Carlise says he has been implementing this ordinance, with its $300 fine for each poster, during his five years with the city. Peace activists and other long-time event promoters say the city's recent fines and warnings are unprecedented. But Carlise maintains there has been no change in the rate of enforcement.

 

Fliering, he says, "is a problem all over the city. A lot of people don't even realize there's a law against it. It's an eyesore. It's littering."

 

Inspectors work out of six different Public Works offices throughout the city, he says. They remove many fliers and call up perpetrators if the number found is deemed excessive ... and if the stapler-wielding culprit can be located. "When you talk to somebody and inform them, they usually work with you," Carlise says.

 

But even in the law, it's unclear who should be held responsible for each piece of paper: "The person(s), organization(s), or business(es) named or promoted on the sign posted in violation of this Chapter shall be deemed the owner responsible for the violation ..." the ordinance says. But a mere sentence later, it adds: "Nothing in this Chapter shall be interpreted to make any person, organization, or business liable for any signs posted by persons over whom he/she/it has no control."

 

On June 7, the city took Ceci Wheeler to Housing Court with 15 citations, threatening $4,500 in fines for 15 posters advertising the March 18 anti-war march and rally marking the third anniversary of the invasion of Iraq.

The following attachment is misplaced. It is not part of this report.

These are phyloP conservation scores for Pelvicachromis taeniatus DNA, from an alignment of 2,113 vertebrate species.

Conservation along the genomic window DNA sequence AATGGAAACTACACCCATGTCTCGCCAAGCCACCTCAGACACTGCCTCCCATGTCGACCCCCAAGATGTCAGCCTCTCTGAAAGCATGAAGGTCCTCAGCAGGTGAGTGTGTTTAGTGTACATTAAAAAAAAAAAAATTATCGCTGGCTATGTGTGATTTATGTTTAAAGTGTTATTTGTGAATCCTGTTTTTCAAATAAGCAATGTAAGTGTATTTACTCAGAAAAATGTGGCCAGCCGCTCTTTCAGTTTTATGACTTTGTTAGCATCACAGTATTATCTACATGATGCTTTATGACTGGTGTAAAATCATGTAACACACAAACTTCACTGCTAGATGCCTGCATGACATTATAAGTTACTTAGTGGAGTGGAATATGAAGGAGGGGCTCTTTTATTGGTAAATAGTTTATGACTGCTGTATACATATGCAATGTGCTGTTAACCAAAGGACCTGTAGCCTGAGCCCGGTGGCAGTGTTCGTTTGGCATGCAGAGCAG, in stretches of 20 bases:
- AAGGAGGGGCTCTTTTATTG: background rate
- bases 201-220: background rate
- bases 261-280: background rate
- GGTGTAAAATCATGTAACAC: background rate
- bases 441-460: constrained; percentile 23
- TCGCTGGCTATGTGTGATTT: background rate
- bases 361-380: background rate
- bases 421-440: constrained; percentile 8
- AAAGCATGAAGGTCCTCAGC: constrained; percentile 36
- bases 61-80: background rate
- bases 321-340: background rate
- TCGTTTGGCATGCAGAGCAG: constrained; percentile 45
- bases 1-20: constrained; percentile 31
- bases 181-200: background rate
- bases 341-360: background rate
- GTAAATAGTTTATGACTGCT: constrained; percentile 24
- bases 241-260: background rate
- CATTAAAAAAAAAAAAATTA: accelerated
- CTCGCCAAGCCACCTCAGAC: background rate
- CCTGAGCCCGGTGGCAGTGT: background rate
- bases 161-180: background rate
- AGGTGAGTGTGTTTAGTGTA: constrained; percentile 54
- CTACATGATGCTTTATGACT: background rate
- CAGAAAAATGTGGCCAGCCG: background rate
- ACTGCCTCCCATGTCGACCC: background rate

Wheeler, of Knoxville, is a member of the Anti-War Committee of the Garfield-based Thomas Merton Center, which planned the protest. The city cited her, inspector Alan Asbury told District Justice Eugene Zielmanski, not because it had found her contact information directly on the sign ... it wasn't there ... but because her name was on the special-events permit the city requires for such rallies. Wheeler did not post the signs, she said. Anti-War Committee head Pete Shell told City Paper before the hearing that anyone could have printed and hung them, because they were first posted on the ultimate public right-of-way ... the Internet.

 

Jon Pushinsky, Wheeler's Downtown attorney, asked inspectors in court whether they saw Wheeler post any signs.

 

"No I did not," Asbury answered.

 

"Did you interview anyone who posted the signs? Did you interview anyone who said they saw Wheeler post the signs? Did you interview anyone who was instructed by Ceci Wheeler to post the signs?"

 

Asbury answered "No" every time.

 

"She took a permit out for special events," maintained Diane Albring, another inspector presenting the city's case.